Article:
E. Laurie George
Critical interpretation and meaning in works of prose fiction, representing a variety of types and periods.
“It had been my accidental reading of fiction and literary criticism that had evoked in me vague glimpses of life’s possibilities.” --Richard Wright “Reading Fiction”
“Each writer's prejudices, tastes, background, and experience tend to limit the kinds of characters, actions, and settings he can honestly care about, since by nature of our mortality we care about what we know and might possibly lose (or have already lost), dislike that which threatens what we care about, and feel indifferent toward that which has no visible bearing on the safety of the people and things we love.” --John Gardner The Art of Fiction
This intensive 5-week course is an introduction to various theoretical and practical strategies for reading fiction. We will concentrate on reading and interpreting fictional texts in relation to the author, the reader, and the culture at large. Over the course of the quarter, you will broaden your fictional reading repertoire by reading, discussing, and critically interpreting a variety of fictional texts, authors, genres, styles, and historical/cultural movements, mostly modern and contemporary. Primary course goals include enhancing your critical expression and realizing, as Richard Wright notes, that the critical reading of fiction can help in the critical reading and living of life.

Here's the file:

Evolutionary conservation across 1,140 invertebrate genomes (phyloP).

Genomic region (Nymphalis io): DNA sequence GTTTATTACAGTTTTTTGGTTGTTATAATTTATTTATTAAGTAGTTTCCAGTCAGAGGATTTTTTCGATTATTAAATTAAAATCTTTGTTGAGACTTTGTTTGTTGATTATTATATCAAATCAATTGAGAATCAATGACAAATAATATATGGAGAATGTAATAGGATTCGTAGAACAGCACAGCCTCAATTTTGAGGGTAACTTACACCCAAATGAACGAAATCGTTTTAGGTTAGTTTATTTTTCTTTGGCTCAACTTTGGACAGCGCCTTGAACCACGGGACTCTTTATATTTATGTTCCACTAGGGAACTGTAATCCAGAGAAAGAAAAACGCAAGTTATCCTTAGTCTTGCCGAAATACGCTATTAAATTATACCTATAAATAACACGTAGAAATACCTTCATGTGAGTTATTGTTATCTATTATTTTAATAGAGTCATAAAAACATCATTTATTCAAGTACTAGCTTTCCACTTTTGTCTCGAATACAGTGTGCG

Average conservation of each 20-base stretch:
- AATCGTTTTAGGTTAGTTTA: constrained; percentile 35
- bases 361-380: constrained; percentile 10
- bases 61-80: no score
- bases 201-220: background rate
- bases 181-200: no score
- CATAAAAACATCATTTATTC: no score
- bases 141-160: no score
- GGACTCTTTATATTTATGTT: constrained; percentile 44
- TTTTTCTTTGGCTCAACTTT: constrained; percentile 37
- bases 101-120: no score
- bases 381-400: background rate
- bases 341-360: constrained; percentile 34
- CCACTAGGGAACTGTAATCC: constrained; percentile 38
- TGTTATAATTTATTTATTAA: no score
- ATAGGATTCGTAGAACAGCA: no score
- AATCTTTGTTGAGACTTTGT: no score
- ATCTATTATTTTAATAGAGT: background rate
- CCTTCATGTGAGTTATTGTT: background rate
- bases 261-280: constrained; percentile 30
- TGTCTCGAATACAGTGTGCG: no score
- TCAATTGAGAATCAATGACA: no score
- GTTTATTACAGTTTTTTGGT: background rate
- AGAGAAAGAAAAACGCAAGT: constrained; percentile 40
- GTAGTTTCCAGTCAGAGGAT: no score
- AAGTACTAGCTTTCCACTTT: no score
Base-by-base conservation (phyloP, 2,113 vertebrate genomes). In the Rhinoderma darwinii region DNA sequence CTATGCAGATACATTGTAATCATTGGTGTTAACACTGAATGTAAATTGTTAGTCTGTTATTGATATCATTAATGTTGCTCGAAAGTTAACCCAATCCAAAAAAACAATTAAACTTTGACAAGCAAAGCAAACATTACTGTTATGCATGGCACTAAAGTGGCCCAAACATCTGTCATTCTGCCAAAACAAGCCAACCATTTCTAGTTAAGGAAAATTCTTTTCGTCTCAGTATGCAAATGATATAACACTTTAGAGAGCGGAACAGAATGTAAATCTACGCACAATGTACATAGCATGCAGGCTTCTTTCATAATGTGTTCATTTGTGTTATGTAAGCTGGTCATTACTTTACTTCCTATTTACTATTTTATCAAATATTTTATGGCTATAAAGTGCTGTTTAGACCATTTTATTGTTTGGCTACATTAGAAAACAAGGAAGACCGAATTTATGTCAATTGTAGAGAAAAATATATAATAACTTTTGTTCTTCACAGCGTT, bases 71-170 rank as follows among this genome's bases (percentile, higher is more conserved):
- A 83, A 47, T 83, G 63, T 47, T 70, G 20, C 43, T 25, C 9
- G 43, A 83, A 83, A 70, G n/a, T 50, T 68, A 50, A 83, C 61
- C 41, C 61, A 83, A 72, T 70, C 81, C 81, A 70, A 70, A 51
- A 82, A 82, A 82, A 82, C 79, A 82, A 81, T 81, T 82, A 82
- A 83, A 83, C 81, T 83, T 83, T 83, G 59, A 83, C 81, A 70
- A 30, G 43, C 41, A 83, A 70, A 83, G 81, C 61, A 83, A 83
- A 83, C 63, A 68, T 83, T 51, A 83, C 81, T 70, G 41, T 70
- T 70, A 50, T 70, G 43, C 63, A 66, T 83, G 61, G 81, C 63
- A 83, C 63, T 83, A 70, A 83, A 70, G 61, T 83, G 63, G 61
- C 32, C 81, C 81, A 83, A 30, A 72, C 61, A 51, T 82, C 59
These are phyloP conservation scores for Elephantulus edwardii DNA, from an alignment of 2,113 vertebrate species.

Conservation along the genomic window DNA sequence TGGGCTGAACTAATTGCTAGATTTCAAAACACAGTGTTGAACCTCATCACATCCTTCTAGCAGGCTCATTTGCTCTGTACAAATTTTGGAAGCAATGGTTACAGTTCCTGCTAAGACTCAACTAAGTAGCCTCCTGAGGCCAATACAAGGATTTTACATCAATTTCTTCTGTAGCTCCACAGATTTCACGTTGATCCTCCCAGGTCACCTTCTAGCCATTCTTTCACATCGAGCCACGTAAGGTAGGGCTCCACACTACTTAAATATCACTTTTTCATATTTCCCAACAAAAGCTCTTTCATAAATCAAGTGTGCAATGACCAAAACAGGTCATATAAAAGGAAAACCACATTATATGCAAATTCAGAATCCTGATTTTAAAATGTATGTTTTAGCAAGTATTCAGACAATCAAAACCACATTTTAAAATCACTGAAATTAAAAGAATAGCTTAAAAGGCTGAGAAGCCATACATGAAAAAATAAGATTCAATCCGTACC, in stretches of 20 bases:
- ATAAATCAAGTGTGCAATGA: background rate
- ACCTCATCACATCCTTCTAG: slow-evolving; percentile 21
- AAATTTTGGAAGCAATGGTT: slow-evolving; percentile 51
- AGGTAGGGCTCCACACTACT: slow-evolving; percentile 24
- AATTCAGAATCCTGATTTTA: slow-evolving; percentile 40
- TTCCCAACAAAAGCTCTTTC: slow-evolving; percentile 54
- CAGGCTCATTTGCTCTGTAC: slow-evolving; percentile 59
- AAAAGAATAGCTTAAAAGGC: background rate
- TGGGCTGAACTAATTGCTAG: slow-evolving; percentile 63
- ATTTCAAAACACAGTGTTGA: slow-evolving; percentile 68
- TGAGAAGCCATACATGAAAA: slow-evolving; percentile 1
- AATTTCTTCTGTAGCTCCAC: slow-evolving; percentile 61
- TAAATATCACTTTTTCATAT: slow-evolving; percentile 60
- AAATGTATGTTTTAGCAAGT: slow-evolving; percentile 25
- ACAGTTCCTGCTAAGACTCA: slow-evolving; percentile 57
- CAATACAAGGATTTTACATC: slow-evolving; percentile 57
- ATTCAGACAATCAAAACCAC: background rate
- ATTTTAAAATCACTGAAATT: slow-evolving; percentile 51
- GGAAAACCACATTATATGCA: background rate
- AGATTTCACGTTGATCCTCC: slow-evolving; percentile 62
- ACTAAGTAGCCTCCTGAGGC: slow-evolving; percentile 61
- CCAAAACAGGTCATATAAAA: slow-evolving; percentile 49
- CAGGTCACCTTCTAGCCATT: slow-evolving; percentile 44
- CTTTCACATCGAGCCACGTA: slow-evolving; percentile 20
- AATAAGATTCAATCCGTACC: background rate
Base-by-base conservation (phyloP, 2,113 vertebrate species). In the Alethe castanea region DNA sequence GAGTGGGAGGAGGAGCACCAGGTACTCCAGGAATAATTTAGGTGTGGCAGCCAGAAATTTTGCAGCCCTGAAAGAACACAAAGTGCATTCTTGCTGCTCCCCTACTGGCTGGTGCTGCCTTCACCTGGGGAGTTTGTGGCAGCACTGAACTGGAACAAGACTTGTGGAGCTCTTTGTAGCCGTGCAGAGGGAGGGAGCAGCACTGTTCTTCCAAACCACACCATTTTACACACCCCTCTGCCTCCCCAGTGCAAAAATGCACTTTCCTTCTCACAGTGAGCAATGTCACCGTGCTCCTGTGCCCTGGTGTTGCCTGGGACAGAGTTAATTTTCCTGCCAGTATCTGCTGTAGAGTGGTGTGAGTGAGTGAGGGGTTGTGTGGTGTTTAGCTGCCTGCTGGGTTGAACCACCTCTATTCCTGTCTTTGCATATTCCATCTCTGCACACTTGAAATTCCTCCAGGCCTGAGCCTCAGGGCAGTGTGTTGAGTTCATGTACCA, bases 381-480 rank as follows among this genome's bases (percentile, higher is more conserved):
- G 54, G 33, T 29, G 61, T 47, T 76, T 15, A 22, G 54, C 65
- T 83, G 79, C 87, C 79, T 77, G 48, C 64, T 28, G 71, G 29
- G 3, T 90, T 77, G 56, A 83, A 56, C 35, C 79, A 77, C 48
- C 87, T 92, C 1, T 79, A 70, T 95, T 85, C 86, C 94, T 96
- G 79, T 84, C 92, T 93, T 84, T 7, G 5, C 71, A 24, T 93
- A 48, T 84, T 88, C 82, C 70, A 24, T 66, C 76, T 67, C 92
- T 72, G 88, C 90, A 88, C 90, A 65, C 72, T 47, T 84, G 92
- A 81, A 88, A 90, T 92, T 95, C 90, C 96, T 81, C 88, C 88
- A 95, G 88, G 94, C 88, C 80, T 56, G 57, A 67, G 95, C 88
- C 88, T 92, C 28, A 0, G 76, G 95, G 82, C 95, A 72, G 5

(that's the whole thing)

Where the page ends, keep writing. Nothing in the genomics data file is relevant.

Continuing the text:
Requirements include keeping up with daily readings, researching biographical and cultural allusions in the fictions to deepen reading experience, discussing and writing about findings in class discussion, and writing an essay midterm and final paper. This is primarily a discussion-based course rather than a lecture course--essential to course success is your critical, thoughtful, daily vocal interpretation of closely-read texts and contexts in each class meeting. Also, please note that this is not a “distance learning” course nor a composition course—essay assignments instead focus on close literary and cultural analyses, logical critical expression, and persuasiveness. Due to the intensive nature of A term, “extra credit” is not possible, why it is important to consider your other personal and professional summer commitments when enrolling.
Student learning goals
General method of instruction
critical thinking and writing
Class assignments and grading